But there was no issue here. They were outside of the office and jail filming. The officers had every right to ask for identification. When he failed to comply, their first response should have been to ask them to remove themselves from the premises. Failure to comply can result in escalation.

An officer asking to see identification is not violation of the 4th amendment. It is not a search or seizure. In this case, the officers were violating nothing.

But I only have part of the story from one side.



posted on Aug, 3 2013 @ 02:36 AM
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Originally posted by Echo3Foxtrot
But there was no issue here. They were outside of the office and jail filming. The officers had every right to ask for identification.


They have every right to ask you to jump of a roof too. You have every right to tell them to go to hell.



When he failed to comply, their first response should have been to ask them to remove themselves from the premises. Failure to comply can result in escalation.


Comply? So now you change your whole premise. Compliance implies there is a lawfull order. Also cops have 0 rights to tell anyone to leave a public space.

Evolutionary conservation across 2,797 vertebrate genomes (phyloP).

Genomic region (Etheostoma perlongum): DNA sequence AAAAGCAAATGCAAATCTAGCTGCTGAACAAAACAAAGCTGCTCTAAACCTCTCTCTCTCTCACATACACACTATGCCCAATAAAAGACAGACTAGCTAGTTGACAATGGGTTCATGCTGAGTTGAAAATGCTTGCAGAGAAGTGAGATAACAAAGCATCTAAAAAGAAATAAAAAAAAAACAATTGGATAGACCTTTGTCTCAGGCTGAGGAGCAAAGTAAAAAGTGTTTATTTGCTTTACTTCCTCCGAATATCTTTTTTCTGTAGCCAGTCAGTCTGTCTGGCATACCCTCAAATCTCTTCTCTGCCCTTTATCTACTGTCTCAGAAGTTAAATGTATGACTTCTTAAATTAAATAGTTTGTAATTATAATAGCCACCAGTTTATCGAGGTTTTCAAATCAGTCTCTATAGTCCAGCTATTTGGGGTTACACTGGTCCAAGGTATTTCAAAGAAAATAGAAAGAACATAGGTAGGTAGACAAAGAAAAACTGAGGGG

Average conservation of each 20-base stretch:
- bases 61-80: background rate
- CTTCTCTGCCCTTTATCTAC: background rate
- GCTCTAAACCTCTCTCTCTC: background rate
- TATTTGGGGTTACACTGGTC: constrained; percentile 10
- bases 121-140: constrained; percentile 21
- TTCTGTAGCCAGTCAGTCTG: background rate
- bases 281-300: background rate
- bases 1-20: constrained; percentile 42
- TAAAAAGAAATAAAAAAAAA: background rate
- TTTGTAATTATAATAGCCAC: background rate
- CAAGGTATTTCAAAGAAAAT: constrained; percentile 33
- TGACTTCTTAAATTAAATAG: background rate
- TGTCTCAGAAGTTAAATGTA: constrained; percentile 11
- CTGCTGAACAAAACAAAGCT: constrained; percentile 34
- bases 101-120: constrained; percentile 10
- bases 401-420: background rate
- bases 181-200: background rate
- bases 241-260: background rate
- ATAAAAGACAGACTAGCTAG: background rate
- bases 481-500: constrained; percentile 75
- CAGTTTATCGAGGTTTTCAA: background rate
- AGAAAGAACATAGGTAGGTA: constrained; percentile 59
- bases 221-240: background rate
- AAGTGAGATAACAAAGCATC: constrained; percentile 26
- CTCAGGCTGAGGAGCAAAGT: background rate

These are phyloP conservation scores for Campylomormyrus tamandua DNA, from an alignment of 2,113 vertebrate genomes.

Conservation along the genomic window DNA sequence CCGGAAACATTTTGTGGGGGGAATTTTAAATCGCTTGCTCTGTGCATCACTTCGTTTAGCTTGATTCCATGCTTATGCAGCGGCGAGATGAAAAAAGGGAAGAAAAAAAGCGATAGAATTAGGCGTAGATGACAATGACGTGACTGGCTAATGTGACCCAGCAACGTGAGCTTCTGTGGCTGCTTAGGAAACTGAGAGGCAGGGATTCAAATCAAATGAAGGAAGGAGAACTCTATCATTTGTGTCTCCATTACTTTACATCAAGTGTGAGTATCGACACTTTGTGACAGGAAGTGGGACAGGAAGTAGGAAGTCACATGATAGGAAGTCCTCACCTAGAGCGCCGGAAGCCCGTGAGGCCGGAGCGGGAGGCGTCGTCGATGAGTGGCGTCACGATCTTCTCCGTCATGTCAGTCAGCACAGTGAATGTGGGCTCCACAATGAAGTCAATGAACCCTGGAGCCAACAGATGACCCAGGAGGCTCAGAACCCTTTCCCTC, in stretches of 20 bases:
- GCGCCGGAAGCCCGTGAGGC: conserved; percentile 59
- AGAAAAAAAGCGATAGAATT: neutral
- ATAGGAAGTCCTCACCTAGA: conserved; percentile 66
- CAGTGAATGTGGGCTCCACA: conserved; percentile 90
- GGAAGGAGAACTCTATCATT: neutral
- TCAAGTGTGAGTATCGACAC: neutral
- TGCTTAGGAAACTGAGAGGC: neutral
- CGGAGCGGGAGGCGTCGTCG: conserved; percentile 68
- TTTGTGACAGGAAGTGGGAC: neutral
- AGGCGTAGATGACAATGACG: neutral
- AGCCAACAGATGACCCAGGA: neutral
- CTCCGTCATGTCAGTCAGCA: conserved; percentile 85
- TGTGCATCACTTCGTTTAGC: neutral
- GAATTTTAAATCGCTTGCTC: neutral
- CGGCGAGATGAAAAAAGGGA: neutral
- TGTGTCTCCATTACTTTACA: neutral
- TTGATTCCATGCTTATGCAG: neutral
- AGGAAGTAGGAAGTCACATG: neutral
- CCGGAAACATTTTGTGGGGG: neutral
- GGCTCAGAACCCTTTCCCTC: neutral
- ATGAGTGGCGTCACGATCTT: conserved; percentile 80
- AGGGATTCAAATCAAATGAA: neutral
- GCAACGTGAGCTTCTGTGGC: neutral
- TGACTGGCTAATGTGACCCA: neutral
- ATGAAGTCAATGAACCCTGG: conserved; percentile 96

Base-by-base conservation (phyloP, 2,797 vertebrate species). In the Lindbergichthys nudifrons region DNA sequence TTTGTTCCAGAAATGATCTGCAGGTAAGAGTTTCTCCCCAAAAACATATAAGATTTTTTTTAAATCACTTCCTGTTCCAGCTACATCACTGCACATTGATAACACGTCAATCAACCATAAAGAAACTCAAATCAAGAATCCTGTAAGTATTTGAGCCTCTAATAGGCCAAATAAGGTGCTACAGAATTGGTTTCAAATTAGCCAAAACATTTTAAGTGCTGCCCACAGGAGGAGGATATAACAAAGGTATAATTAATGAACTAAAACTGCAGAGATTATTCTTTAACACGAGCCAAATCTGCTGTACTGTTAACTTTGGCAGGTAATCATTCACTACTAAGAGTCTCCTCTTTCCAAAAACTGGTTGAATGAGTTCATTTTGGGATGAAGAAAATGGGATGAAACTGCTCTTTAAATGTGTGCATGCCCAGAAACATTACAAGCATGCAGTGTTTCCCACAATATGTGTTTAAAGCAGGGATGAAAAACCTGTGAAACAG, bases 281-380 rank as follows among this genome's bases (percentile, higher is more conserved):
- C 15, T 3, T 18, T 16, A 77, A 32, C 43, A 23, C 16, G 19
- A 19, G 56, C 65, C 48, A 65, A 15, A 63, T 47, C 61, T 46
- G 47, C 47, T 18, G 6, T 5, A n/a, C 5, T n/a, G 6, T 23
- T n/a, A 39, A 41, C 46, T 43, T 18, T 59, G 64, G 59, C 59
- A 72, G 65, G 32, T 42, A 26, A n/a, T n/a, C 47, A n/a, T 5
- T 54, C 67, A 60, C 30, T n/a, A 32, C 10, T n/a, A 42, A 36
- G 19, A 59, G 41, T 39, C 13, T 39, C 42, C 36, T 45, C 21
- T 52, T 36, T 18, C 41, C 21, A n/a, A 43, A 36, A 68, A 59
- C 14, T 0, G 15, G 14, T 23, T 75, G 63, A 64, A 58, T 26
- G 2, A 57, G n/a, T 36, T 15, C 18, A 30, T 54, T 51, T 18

An officer asking to see identification is not violation of the 4th amendment. It is not a search or seizure. In this case, the officers were violating nothing.


Asking? Make up your mind dude. Now you're back to asking. And yeah it has been already established that the officers were violating that guys civil rights. Twice. So feel free to correct your post



posted on Aug, 13 2013 @ 10:44 PM
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reply to post by spartacus699
 


Geesh louise, I hope to God ur never on a jury for domestic violence.

Blame the victim much?



posted on Aug, 15 2013 @ 02:24 PM
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reply to post by PsykoOps
 


What you have failed to realize is that the jail and sheriffs office is not public property. You can't do whatever you want there.

Try and divert from the true all you like because you have a grudge.